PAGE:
In full knowledge of the devastation wrought on the working classes of England, Scotland and Wales by the implementation of the Welfare Reform Act (2012)—not to mention the greater reliance on welfare in the North for historic reasons, including the legacy of the Troubles—the DUP, Sinn Féin and Alliance voted in favour of allowing PIP, Universal Credit, and the Bedroom Tax into the North.
And it is this policy that might just be the worst result of the Long Good Friday politics of the North. Forced to run the gauntlet by adversarial assessors operating conscious cruelty, many people face the prospect of losing something and some will lose everything. Across the North of Ireland, 36,000 food bank packages were handed out in the last year alone13, while Advice NI and NICVA warn that around 34,000 households will see mass evictions on an unimaginable scale from 2020 onwards.14 Despite their frequent public spats, the DUP and Sinn Féin, with the support of Alliance, managed to find unity to undo the safety net the welfare state provides for people with disabilities, those suffering a mental illness or health crisis, and people in low paid employment.15
Dismissing years of pressure from a coalition of charities like Save the Children and Trade Unions such as UNISON, the long promised Childcare and Child Poverty strategies continue to be absent from party priority agendas, denying the needs of over 12,000 children and families. For those facing hardship and deprivation that will haunt them for the rest of their lives, the sycophancy of the political establishment’s self-congratulations of their ‘proud achievements’ to date, has only added insult to injury.
Today, talk has again resumed of a new arrangement between the DUP and Sinn Féin. Are we about to move beyond the Long Good Friday that has dictated politics for the past twenty years? Almost certainly not. Indeed, leaked documents from the ongoing talks strongly suggest that little is set to change. Rather than a radical shift to overhaul the degeneracy of the Northern state, it can be said with some confidence that the best we can hope for is more of the same, save for superficial tinkering around the edges. Despite consistent and inherently inclusive, often vibrant, campaigns by Irish speakers—it remains unclear whether a fully-fledged, stand-alone, Irish Language Act that is not subject to Unionist veto is on the cards.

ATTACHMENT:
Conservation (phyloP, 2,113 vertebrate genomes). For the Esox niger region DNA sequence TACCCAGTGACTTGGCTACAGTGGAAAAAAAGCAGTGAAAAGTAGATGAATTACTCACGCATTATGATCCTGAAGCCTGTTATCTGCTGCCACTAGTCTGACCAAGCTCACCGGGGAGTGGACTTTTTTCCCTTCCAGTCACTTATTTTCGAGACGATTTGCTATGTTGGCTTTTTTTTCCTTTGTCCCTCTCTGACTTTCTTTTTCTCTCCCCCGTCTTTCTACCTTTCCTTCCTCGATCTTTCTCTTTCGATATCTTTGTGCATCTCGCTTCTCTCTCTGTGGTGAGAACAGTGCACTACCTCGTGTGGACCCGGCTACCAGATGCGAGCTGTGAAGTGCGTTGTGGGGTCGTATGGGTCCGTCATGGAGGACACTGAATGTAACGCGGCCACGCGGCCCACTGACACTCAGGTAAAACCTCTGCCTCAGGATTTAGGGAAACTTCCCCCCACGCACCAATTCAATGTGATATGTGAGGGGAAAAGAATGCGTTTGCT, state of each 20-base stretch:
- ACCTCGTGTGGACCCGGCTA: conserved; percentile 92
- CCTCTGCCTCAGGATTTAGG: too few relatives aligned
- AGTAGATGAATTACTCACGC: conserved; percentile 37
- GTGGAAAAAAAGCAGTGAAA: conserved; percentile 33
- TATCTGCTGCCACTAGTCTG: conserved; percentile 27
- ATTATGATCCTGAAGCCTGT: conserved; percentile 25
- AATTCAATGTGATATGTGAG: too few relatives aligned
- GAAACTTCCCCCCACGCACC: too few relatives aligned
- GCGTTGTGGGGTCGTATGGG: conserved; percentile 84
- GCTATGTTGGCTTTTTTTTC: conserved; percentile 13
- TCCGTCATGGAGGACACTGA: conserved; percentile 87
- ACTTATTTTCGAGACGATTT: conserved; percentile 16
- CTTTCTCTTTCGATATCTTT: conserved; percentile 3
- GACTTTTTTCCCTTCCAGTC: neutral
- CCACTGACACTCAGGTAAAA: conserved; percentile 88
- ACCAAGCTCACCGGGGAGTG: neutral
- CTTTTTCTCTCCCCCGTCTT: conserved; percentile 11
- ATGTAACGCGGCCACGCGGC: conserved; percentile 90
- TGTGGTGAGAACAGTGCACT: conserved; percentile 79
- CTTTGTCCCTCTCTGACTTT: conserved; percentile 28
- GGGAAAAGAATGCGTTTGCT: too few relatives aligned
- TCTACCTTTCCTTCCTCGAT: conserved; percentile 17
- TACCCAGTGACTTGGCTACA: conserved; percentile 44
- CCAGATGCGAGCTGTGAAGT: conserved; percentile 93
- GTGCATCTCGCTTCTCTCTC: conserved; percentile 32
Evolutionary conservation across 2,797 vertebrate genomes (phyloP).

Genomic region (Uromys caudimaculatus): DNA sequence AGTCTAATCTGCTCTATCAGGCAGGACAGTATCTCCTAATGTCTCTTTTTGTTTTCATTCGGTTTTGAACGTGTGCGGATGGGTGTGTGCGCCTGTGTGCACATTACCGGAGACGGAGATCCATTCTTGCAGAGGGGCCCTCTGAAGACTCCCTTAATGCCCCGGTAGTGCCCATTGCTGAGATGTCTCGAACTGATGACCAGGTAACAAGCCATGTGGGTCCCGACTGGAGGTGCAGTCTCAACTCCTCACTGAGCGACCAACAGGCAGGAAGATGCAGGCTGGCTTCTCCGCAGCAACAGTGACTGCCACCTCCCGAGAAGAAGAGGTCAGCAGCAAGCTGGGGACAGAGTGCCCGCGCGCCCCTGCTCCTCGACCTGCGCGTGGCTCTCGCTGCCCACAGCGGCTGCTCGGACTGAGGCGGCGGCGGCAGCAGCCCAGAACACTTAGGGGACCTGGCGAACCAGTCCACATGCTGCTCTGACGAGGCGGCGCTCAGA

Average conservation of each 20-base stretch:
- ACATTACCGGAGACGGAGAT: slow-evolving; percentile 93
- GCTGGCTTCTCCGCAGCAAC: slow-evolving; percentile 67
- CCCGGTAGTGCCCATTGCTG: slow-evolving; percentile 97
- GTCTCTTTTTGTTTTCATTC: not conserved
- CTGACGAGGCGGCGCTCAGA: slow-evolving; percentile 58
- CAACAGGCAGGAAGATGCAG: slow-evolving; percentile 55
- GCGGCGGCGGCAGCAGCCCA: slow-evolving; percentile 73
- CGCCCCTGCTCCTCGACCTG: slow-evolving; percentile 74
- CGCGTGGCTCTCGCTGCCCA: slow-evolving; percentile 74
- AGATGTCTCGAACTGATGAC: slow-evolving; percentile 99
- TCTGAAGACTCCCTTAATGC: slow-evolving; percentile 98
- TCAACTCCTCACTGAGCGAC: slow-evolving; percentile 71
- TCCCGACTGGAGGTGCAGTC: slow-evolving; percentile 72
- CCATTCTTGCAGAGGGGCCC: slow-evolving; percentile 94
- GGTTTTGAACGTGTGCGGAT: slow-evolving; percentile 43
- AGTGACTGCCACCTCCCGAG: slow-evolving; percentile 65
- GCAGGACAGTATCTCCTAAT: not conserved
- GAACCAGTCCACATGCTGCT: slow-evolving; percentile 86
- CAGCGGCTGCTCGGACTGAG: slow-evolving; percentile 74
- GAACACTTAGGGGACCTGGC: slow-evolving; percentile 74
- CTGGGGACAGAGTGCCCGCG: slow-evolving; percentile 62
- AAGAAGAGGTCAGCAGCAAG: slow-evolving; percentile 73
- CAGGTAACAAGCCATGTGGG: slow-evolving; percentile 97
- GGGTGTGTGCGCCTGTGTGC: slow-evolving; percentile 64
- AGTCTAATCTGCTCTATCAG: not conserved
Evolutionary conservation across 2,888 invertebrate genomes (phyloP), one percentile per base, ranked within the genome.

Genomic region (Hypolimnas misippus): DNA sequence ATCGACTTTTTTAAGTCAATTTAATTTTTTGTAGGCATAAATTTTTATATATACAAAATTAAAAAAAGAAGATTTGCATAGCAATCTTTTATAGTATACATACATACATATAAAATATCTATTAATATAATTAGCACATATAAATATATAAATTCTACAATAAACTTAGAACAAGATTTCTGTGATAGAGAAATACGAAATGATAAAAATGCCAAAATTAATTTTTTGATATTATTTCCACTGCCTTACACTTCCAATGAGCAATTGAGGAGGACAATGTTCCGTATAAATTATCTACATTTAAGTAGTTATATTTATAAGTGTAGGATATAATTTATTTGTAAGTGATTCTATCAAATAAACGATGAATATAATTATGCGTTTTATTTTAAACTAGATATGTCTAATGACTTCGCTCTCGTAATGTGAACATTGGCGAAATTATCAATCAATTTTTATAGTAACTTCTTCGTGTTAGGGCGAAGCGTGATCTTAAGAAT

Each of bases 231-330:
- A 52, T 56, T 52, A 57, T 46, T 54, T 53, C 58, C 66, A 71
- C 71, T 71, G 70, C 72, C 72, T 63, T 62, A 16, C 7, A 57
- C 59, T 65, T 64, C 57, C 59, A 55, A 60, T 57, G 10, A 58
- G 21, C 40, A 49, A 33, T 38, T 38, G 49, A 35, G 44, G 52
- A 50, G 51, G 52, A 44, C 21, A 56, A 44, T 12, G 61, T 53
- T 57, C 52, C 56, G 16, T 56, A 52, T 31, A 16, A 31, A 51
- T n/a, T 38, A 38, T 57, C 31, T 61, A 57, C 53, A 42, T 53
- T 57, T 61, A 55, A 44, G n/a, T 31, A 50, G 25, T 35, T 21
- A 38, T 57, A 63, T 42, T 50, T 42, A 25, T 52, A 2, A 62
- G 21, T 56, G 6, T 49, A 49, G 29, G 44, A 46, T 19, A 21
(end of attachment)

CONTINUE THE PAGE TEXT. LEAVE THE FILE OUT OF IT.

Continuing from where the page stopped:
There is some talk of a private members bill for equal marriage, but no guarantee as yet that this meagre measure would even pass. Leaked documents from the February 2018 negotiations left those campaigning for LGBTQ+ rights bitterly disappointed—in clear indifference to the will of 70% of people here in support of same-sex marriage—with the right to equal marriage set to be referred back to the Assembly without any prospect of progress given the embedded petition of concern.
And what of abortion rights? As yet, nothing to confirm that the North is in fact next. Whilst there can be no doubting that the chief impediment to abortion rights in the North is the DUP, Sinn Féin’s historic flip-flopping on the issue does not give one cause for optimism. In a statelet where women in unwanted crisis pregnancies face life in prison for having an abortion and where 1,000+ women per year travel overseas for terminations denied to them at home—even in cases of rape, incest, and fatal foetal abnormality—no mention was or has been made on enhancing the rights of women across the North. Again—this despite the fact that almost 70% of people here agree that abortion should not be a crime—with even the most liberal of political forces refusing to demand the liberalisation of abortion law as a prerequisite for restoring the Stormont executive. As one feminist activist put it, the women’s movement have only been invited to come and show their support for the current talks process, but explicitly asked to leave their ‘issues’ at the door.
Sinn Féin, have belatedly added an ‘anti-poverty strategy’ to their demands in the talks. What exactly this entails, is not entirely clear. But it is almost certainly a response to the growth and pressure of a rising People Before Profit to their left in the most recent local elections.
Beyond Good Friday